We noticed you're blocking ads.

Keep supporting great journalism by turning off your ad blocker.

Questions about why you are seeing this? Contact us

Font Size

- Aa +

Tue 21 Jan 2020 05:33 PM

Font Size

- Aa +

Opinion: 2020 will herald a more traditional attitude to VC in the Middle East and beyond

Middle East's VC community to continue its upwards trajectory into 2020 and beyond

Opinion: 2020 will herald a more traditional attitude to VC in the Middle East and beyond

Over 2019, the region has seen its burgeoning VC community beginning to take flight. The first half of the year alone saw a 66 percent increase in total funding for start-ups across MENA, with 238 deals amounting to some $471 million in total investment, according to research by Magnitt.

The VC community is still very much in development, but with one of the most diverse developing startup eco-systems in the world, we can expect to see exponential growth across the entire region in 2020.

Indeed, 2019 also marked a number of milestone deals, with global tech giants acquiring innovative, homegrown start-ups – such as Uber’s $3.1 billion acquisition of Middle Eastern rival Careem and Amazon officially launching in the region via its recent purchase of Souq.com.

As early-stage investors continue to expand their reach, providing MENA start-ups with greater access to funding and increased visibility to international investors, we can expect further mega-deals in the year ahead – even larger than those we have already seen.

However, perhaps most significantly, 2019 was the year when governance, culture and team dynamics were thrust into the spotlight. Specifically, the year showcased both regionally and globally how weaknesses in these areas can result in innovative start-ups failing, despite rapid growth in all other areas.

The shock downfall of WeWork and the sudden rescue of Fetchr by Gulf Capital – to list but a few examples – were down to failings in governance and building a proper team culture founded on trust and transparency. Cultures of personality were allowed to flourish around founders – brilliant thinkers able to kick-start a business but not necessarily able to run one.

This is where 2020 will see most change.

It is an irony of the digital era that the start-ups that will be sustainable are those that will take a more old-school approach to business – those that focus on more traditional areas such as building a positive, dynamic and incentivising team culture where key decisions are made by partners across the board, not dictated by one “brilliant jerk”.

In short, the most forward-looking businesses in 2020 will be those that are looking back.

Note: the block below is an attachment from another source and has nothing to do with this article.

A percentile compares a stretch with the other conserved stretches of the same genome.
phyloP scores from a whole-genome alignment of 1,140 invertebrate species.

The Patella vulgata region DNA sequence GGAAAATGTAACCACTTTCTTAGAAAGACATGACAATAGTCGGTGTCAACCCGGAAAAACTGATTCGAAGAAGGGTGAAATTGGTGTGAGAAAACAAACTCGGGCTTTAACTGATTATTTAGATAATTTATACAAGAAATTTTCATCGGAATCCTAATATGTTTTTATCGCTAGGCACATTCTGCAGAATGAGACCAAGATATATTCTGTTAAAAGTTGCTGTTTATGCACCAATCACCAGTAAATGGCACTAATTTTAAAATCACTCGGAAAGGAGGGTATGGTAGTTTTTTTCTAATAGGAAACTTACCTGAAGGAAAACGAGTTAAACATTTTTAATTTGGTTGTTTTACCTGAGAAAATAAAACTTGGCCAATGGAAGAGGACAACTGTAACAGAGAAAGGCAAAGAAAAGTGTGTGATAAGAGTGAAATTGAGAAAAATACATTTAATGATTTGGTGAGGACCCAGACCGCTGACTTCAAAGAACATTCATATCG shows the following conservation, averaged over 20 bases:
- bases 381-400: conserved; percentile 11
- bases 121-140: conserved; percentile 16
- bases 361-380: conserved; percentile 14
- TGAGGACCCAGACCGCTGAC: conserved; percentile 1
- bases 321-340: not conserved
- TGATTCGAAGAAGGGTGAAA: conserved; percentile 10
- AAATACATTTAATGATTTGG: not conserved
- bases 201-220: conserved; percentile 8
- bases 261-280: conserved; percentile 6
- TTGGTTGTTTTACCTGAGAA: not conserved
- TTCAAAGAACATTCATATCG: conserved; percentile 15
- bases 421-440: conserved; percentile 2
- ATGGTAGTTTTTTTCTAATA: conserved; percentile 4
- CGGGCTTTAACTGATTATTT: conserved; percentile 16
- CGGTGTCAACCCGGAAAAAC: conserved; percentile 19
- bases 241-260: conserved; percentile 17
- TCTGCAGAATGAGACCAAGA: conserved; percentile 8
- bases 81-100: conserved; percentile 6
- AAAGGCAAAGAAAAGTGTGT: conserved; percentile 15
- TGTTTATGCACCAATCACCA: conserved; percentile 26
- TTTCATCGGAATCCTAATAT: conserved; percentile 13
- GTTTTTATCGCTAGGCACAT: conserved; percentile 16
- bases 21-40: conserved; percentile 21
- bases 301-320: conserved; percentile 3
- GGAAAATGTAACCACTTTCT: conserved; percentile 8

This cultural shift is already underway around the world. Just look to the UK where fintech challenger banks are trawling the more traditional financial services world to build C-suites of alumni from the more established big banks. At these established corporations, people management and corporate culture is a whole division of its own, with systems of checks and balances in place to prevent one individual from derailing the whole operation.

VC firms have been paying close attention to the headlines, and have been working a lot more on their own dynamics. They increasingly understand that this – as much as the dynamics of the companies they invest in – will impact their ability to do the deals that matter. Throughout 2020, we will see VCs in the region taking more care in their investments, incentivised to meet metrics based not on how much money they deploy, but on the returns that that money makes.

Subsequently, issues like gender diversity will be taken into account as never before, as VCs around the world begin to take an increasingly careful and grown-up approach to their investments.

2019 saw the release of a number of major reports, such as the “Gender 3000” report, published by the Credit Suisse Research Institute, that found a link between firms with more female leaders and stronger share price performance over time. Research by the Kauffman Fellows Research Center that found that start-ups with female founders raised 21 percent more in venture capital funding than companies with all-male teams.

This has strong implications for the Middle East’s VC community going into 2020. With one in three start-ups founded by women, the region is a surprising leader in start-up diversity. International investors will be paying close attention to the growing body of research indicating the importance of diversity for business, and crucially, profitability. They are already turning their attention to the Middle East.

In conclusion, we can expect growth in the region’s VC community to continue its upwards trajectory into 2020 and beyond. The year ahead will bring an ever stronger and increasingly modern investment climate, driven by VC firms and innovative start-ups taking a more traditional approach to business, and focusing closely on the issues that matter.

Areije Al Shakar is director & fund manager, Al Waha Fund of Funds

Arabian Business: why we're going behind a paywall